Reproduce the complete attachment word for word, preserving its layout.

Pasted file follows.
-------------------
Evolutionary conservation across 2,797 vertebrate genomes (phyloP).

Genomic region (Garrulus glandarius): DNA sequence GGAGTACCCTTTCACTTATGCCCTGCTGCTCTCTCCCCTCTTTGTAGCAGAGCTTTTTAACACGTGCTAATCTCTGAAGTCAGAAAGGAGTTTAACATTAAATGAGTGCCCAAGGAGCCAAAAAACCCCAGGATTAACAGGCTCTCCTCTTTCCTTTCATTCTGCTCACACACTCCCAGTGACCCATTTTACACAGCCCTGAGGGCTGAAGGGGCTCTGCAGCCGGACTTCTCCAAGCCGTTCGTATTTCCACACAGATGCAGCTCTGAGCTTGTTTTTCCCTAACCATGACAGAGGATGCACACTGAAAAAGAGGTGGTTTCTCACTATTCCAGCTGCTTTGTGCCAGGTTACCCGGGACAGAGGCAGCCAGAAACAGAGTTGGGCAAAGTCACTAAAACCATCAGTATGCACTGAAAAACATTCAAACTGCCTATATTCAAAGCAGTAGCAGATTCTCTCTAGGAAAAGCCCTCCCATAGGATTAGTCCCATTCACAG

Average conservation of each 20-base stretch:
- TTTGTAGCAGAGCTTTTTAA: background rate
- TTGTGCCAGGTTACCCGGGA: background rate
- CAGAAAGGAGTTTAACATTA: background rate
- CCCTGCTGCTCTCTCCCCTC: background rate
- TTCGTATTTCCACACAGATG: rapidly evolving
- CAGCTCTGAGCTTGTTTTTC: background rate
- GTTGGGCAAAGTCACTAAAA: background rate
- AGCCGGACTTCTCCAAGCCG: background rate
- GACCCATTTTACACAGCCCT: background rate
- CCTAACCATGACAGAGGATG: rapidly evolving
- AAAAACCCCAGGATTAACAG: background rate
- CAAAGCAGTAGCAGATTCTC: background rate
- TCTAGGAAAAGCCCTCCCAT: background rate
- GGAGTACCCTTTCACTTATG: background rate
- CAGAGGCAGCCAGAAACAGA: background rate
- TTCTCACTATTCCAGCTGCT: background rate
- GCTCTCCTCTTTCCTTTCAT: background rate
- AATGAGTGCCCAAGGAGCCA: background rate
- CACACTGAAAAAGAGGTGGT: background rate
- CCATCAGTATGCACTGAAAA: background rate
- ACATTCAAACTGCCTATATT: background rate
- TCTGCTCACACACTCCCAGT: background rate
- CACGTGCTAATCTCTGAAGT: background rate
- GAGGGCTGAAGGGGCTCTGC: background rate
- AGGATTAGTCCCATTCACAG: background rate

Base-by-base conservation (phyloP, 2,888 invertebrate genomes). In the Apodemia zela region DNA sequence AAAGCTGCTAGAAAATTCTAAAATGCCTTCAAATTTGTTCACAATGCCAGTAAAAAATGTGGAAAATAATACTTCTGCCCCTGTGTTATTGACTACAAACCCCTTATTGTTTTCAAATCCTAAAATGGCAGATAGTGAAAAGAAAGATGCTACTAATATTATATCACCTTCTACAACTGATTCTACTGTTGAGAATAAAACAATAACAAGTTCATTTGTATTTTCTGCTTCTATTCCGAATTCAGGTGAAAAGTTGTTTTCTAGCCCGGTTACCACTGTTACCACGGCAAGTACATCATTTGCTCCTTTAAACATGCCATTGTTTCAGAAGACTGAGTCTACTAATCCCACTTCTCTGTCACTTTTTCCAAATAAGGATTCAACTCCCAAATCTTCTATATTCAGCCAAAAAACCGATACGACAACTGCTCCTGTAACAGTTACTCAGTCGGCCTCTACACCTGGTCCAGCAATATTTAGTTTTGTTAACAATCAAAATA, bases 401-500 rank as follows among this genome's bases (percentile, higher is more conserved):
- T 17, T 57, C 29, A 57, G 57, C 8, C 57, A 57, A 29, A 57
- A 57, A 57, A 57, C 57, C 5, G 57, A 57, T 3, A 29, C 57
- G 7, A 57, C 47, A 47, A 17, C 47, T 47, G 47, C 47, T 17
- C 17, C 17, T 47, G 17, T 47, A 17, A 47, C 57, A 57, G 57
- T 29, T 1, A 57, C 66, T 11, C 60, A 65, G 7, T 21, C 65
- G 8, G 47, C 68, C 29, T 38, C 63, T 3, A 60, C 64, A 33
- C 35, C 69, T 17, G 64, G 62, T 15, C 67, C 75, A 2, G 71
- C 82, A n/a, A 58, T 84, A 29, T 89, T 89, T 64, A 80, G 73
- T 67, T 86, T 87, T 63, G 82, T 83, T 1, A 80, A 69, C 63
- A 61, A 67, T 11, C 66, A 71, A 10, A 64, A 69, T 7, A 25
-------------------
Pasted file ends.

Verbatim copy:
Evolutionary conservation across 2,797 vertebrate genomes (phyloP).

Genomic region (Garrulus glandarius): DNA sequence GGAGTACCCTTTCACTTATGCCCTGCTGCTCTCTCCCCTCTTTGTAGCAGAGCTTTTTAACACGTGCTAATCTCTGAAGTCAGAAAGGAGTTTAACATTAAATGAGTGCCCAAGGAGCCAAAAAACCCCAGGATTAACAGGCTCTCCTCTTTCCTTTCATTCTGCTCACACACTCCCAGTGACCCATTTTACACAGCCCTGAGGGCTGAAGGGGCTCTGCAGCCGGACTTCTCCAAGCCGTTCGTATTTCCACACAGATGCAGCTCTGAGCTTGTTTTTCCCTAACCATGACAGAGGATGCACACTGAAAAAGAGGTGGTTTCTCACTATTCCAGCTGCTTTGTGCCAGGTTACCCGGGACAGAGGCAGCCAGAAACAGAGTTGGGCAAAGTCACTAAAACCATCAGTATGCACTGAAAAACATTCAAACTGCCTATATTCAAAGCAGTAGCAGATTCTCTCTAGGAAAAGCCCTCCCATAGGATTAGTCCCATTCACAG

Average conservation of each 20-base stretch:
- TTTGTAGCAGAGCTTTTTAA: background rate
- TTGTGCCAGGTTACCCGGGA: background rate
- CAGAAAGGAGTTTAACATTA: background rate
- CCCTGCTGCTCTCTCCCCTC: background rate
- TTCGTATTTCCACACAGATG: rapidly evolving
- CAGCTCTGAGCTTGTTTTTC: background rate
- GTTGGGCAAAGTCACTAAAA: background rate
- AGCCGGACTTCTCCAAGCCG: background rate
- GACCCATTTTACACAGCCCT: background rate
- CCTAACCATGACAGAGGATG: rapidly evolving
- AAAAACCCCAGGATTAACAG: background rate
- CAAAGCAGTAGCAGATTCTC: background rate
- TCTAGGAAAAGCCCTCCCAT: background rate
- GGAGTACCCTTTCACTTATG: background rate
- CAGAGGCAGCCAGAAACAGA: background rate
- TTCTCACTATTCCAGCTGCT: background rate
- GCTCTCCTCTTTCCTTTCAT: background rate
- AATGAGTGCCCAAGGAGCCA: background rate
- CACACTGAAAAAGAGGTGGT: background rate
- CCATCAGTATGCACTGAAAA: background rate
- ACATTCAAACTGCCTATATT: background rate
- TCTGCTCACACACTCCCAGT: background rate
- CACGTGCTAATCTCTGAAGT: background rate
- GAGGGCTGAAGGGGCTCTGC: background rate
- AGGATTAGTCCCATTCACAG: background rate

Base-by-base conservation (phyloP, 2,888 invertebrate genomes). In the Apodemia zela region DNA sequence AAAGCTGCTAGAAAATTCTAAAATGCCTTCAAATTTGTTCACAATGCCAGTAAAAAATGTGGAAAATAATACTTCTGCCCCTGTGTTATTGACTACAAACCCCTTATTGTTTTCAAATCCTAAAATGGCAGATAGTGAAAAGAAAGATGCTACTAATATTATATCACCTTCTACAACTGATTCTACTGTTGAGAATAAAACAATAACAAGTTCATTTGTATTTTCTGCTTCTATTCCGAATTCAGGTGAAAAGTTGTTTTCTAGCCCGGTTACCACTGTTACCACGGCAAGTACATCATTTGCTCCTTTAAACATGCCATTGTTTCAGAAGACTGAGTCTACTAATCCCACTTCTCTGTCACTTTTTCCAAATAAGGATTCAACTCCCAAATCTTCTATATTCAGCCAAAAAACCGATACGACAACTGCTCCTGTAACAGTTACTCAGTCGGCCTCTACACCTGGTCCAGCAATATTTAGTTTTGTTAACAATCAAAATA, bases 401-500 rank as follows among this genome's bases (percentile, higher is more conserved):
- T 17, T 57, C 29, A 57, G 57, C 8, C 57, A 57, A 29, A 57
- A 57, A 57, A 57, C 57, C 5, G 57, A 57, T 3, A 29, C 57
- G 7, A 57, C 47, A 47, A 17, C 47, T 47, G 47, C 47, T 17
- C 17, C 17, T 47, G 17, T 47, A 17, A 47, C 57, A 57, G 57
- T 29, T 1, A 57, C 66, T 11, C 60, A 65, G 7, T 21, C 65
- G 8, G 47, C 68, C 29, T 38, C 63, T 3, A 60, C 64, A 33
- C 35, C 69, T 17, G 64, G 62, T 15, C 67, C 75, A 2, G 71
- C 82, A n/a, A 58, T 84, A 29, T 89, T 89, T 64, A 80, G 73
- T 67, T 86, T 87, T 63, G 82, T 83, T 1, A 80, A 69, C 63
- A 61, A 67, T 11, C 66, A 71, A 10, A 64, A 69, T 7, A 25